Tens of thousands of marchers took to Fifth Avenue on Sunday for the annual NYC Pride March, celebrating with a sea of rainbows, glitter and LGBTQ flags, as crowds packed several people deep cheered them on.
Spectators waved the signature rainbow flags and cheered as waves of marchers passed, heading from 36th Street down to Christopher and Greenwich streets. Pride favorites “Dancing Queen” and “Born This Way” blasted from speakers on floats as more than 350 organizations marched down toward the West Village’s historic Stonewall Inn.
“I just want to support everyone and how they feel,” said Jessica Jordan, 25, of Bellmore, who got up at 6 a.m. to decorate her face with a butterfly and glitter. “Love is love, whatever it is. Do your thing.”
The mood was mostly jovial, with the crowds near 23rd Street cheering marchers, police officers on bikes and politicians. However, a total of 12 people were arrested and charged with disorderly conduct after they sat down in the street in front of the Stonewall Inn, police said.
Jersey City resident Luis Cabato, 58, of has been attending the parade since the ’90s.
“This is such an important space, it’s about being comfortable with who you are,” he said. “It’s incredible to see how much it’s grown and all the support.”
Several politicians, including Mayor Bill de Blasio, Gov. Andrew Cuomo and Sen. Charles Schumer, marched on Sunday, garnering loud cheers from the festive crowd.
Cuomo, who on Sunday unveiled the design for a Hudson River Park memorial for victims of the Pulse nightclub shooting, said New York is a progressive voice for the nation.
“When New York speaks, it’s still one of the greatest microphones in the country,” Cuomo said, standing with Judge Paul Feinman, the first openly gay judge assigned to New York’s highest court. Later, while marching in the parade, he added: “At a time when this nation is getting angrier, more fearful and is talking about building walls, New York is going to accept more people.”
Looking ahead, Cuomo said the state will host the largest international pride parade in 2019, one way in which New York will commemorate the 50th anniversary of the 1969 Stonewall Rebellion. An I LOVE NY LGBT Welcome Center is also planned for the city in the weeks surrounding the commemoration.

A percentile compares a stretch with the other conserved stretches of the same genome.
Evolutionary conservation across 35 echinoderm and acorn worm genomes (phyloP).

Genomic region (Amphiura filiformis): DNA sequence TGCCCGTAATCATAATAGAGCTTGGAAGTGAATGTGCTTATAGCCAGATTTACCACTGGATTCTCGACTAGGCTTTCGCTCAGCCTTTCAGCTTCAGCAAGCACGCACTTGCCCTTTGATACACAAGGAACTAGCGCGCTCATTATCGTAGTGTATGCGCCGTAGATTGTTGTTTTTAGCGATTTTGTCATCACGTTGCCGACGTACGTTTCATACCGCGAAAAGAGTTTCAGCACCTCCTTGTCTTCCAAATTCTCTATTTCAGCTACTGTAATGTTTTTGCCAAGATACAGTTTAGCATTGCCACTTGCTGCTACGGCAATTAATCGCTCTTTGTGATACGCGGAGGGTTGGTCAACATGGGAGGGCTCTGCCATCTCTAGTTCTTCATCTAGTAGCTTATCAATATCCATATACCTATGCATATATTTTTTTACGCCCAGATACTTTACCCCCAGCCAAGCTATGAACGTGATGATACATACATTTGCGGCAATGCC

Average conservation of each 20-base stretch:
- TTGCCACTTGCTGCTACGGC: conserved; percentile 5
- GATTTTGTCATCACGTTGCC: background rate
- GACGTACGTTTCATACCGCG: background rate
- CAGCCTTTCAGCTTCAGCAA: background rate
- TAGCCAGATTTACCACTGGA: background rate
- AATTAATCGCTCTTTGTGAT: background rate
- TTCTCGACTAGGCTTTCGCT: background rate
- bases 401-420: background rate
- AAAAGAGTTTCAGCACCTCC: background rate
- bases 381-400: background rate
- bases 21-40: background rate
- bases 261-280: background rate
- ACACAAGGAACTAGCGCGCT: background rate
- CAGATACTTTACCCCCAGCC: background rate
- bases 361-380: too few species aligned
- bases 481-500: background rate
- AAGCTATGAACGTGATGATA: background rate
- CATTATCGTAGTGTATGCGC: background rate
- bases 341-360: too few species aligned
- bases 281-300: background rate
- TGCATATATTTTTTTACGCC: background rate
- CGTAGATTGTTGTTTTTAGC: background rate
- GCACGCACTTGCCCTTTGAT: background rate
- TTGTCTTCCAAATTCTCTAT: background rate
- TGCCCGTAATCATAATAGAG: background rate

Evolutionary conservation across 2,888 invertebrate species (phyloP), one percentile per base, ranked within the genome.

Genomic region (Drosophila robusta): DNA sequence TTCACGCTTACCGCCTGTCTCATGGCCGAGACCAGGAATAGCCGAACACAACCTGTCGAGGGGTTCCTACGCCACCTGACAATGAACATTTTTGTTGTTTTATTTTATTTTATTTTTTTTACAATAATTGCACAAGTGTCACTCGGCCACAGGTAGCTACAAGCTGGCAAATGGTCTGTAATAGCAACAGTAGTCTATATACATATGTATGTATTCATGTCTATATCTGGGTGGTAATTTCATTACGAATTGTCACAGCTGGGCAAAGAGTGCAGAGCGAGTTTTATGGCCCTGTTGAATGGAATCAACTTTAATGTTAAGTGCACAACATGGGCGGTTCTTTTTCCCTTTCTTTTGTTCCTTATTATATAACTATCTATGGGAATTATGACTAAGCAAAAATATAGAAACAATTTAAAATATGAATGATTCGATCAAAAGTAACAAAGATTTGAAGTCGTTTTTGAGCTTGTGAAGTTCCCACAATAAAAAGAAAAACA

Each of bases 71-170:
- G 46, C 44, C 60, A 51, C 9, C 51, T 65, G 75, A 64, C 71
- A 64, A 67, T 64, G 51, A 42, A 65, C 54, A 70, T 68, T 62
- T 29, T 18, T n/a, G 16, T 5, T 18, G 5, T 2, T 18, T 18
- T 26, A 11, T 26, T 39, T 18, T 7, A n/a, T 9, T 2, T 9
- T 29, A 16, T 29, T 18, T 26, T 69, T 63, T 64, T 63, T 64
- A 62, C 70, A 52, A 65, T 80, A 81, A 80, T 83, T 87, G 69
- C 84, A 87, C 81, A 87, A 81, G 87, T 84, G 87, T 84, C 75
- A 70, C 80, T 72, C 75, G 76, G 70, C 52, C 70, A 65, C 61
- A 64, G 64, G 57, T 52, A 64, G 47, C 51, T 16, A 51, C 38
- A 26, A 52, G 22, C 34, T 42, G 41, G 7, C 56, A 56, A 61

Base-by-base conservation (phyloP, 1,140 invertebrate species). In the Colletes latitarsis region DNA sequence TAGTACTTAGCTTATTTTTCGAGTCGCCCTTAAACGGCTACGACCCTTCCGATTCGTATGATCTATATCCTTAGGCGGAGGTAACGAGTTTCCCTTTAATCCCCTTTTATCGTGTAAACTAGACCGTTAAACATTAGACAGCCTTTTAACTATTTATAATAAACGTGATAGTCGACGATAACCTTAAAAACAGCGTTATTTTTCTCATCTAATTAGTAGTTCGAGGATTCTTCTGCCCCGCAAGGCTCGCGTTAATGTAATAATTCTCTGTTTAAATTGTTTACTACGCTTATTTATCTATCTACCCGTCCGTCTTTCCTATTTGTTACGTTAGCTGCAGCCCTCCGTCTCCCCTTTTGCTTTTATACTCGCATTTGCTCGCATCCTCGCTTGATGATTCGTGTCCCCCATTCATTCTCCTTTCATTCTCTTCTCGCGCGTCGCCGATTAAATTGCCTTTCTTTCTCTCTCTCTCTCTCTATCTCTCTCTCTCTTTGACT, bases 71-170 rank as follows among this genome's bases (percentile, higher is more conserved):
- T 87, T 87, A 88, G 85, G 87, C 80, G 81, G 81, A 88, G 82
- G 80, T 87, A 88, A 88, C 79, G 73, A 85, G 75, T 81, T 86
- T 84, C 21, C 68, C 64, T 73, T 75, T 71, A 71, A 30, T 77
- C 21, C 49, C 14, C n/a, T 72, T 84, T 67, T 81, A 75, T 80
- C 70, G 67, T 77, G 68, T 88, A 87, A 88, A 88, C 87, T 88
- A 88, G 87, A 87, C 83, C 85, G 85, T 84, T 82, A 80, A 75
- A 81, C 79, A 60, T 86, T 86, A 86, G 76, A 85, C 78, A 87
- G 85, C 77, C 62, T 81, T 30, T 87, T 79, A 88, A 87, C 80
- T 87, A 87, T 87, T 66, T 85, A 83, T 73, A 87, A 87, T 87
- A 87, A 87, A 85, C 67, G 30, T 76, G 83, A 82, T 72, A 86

As temperatures climbed Sunday afternoon, revelers could be spotted fanning themselves and wearing T-shirts draped over their heads to guard from the sun. But that didn’t stop Ralph Baldassarri, 75, who came to support his openly gay son, holding a rainbow colored sign with the words “Gay Pride; Respect” written on it.
“[I came] to show him how much love I really have for him,” said the elder Baldassarri, of Carmel, N.Y. “I never expressed it properly in the past.”
His son, 51-year-old Chelsea resident Peter Baldassarri, said he was amazed at the sign his father brought.
“It feels great and amazing, I’ve been waiting 51 years for this,” he said. “With my father, it means everything. Our relationship has gotten better over the years, but we’ve had rocky roads. When he showed up with his sign I totally lost it.”
Openly-gay Staten Island resident Christina Cabarello, 32, came with her 4-year-old nephew, Lorenzo, and said it was important for him to understand what being gay means.
“It’s not always about loving another woman or man. We’re free to love ourselves for who we are,” she said. “We’re able to be out here and represent who we are and what we believe.”
Some participants took the opportunity to make a political statement, with about 50 veiled individuals dressed in white marching with the organization Gays Against Guns carried pictures with stories of those killed by gun violence. Several dozen others held a banner that read, “There are no queer friendly cops.”